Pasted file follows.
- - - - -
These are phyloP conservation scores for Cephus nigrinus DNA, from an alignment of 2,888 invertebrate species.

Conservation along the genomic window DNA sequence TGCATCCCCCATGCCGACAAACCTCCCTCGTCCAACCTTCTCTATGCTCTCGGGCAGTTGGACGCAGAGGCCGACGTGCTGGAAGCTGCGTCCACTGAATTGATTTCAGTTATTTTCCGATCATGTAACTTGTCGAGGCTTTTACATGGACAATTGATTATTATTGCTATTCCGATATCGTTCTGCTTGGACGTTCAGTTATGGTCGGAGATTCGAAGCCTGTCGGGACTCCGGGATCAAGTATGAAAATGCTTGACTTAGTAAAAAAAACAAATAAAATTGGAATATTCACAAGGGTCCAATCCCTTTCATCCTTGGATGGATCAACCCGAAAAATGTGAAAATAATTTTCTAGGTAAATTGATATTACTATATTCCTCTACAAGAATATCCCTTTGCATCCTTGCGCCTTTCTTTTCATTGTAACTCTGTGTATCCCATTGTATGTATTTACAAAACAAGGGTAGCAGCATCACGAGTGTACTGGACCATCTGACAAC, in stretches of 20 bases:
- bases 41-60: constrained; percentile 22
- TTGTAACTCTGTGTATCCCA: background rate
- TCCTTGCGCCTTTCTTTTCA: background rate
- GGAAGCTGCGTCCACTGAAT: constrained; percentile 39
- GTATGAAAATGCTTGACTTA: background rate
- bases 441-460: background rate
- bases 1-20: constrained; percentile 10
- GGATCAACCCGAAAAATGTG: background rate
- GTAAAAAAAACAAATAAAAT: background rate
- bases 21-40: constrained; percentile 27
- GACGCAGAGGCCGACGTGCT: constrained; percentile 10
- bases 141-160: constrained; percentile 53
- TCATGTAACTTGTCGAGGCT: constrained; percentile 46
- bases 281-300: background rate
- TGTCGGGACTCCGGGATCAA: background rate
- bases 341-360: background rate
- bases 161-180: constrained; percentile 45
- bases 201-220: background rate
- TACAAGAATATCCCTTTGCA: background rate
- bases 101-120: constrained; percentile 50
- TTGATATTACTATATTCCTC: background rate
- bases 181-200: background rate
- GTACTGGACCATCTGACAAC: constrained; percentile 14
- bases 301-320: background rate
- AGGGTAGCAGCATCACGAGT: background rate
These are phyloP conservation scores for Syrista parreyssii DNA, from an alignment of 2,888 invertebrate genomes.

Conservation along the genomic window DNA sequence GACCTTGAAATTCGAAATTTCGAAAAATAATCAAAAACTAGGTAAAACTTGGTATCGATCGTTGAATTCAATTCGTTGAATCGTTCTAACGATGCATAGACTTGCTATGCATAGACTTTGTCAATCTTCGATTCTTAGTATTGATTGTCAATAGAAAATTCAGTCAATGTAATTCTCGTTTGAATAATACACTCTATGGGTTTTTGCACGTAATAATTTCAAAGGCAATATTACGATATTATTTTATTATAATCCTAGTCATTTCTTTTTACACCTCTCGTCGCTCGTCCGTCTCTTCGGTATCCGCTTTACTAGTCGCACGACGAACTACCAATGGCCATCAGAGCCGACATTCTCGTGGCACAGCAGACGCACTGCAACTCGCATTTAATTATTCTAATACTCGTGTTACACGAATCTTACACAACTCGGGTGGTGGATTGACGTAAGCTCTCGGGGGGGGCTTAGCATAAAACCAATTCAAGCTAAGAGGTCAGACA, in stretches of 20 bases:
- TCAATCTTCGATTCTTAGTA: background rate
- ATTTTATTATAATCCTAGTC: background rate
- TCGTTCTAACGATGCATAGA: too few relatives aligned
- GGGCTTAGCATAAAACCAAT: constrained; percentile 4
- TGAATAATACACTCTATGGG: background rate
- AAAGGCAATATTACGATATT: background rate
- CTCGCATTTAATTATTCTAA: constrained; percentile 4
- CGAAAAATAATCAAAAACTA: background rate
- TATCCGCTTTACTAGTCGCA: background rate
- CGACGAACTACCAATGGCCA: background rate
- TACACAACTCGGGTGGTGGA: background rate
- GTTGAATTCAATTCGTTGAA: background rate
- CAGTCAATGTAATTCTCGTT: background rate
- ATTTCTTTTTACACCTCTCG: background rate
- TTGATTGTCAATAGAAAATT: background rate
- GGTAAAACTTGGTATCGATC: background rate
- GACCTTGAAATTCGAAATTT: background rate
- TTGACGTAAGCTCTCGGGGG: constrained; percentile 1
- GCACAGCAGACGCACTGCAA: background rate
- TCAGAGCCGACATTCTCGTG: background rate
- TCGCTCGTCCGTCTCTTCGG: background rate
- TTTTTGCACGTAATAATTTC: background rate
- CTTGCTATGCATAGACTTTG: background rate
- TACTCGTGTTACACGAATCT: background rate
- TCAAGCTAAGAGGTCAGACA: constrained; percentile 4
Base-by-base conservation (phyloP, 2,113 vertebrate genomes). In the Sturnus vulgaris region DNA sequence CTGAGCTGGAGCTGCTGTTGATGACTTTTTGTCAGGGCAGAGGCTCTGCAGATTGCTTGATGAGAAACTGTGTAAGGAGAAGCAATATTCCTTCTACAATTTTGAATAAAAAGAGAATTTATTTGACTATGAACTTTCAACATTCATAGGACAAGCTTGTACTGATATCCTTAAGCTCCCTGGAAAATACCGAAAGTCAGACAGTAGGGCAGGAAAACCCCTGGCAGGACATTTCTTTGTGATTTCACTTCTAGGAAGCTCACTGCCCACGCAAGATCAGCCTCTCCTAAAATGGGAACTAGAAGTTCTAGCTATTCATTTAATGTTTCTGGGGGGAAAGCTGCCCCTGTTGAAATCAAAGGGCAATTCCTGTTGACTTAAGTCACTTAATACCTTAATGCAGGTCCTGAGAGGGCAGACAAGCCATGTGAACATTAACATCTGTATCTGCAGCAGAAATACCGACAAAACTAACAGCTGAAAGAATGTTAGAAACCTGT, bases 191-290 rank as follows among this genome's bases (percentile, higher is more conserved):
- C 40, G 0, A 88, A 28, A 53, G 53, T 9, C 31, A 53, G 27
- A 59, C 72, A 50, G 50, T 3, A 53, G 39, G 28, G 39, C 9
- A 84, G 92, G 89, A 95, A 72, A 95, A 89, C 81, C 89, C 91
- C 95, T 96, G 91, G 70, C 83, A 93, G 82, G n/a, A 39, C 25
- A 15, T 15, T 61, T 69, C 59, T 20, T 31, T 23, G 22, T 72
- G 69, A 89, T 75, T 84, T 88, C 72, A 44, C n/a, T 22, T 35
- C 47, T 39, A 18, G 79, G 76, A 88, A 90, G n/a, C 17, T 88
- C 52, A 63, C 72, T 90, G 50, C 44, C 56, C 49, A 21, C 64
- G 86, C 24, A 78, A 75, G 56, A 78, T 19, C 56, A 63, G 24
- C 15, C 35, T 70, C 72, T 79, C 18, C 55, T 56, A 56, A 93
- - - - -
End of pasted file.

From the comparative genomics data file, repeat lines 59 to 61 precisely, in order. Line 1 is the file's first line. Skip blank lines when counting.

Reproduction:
- C 95, T 96, G 91, G 70, C 83, A 93, G 82, G n/a, A 39, C 25
- A 15, T 15, T 61, T 69, C 59, T 20, T 31, T 23, G 22, T 72
- G 69, A 89, T 75, T 84, T 88, C 72, A 44, C n/a, T 22, T 35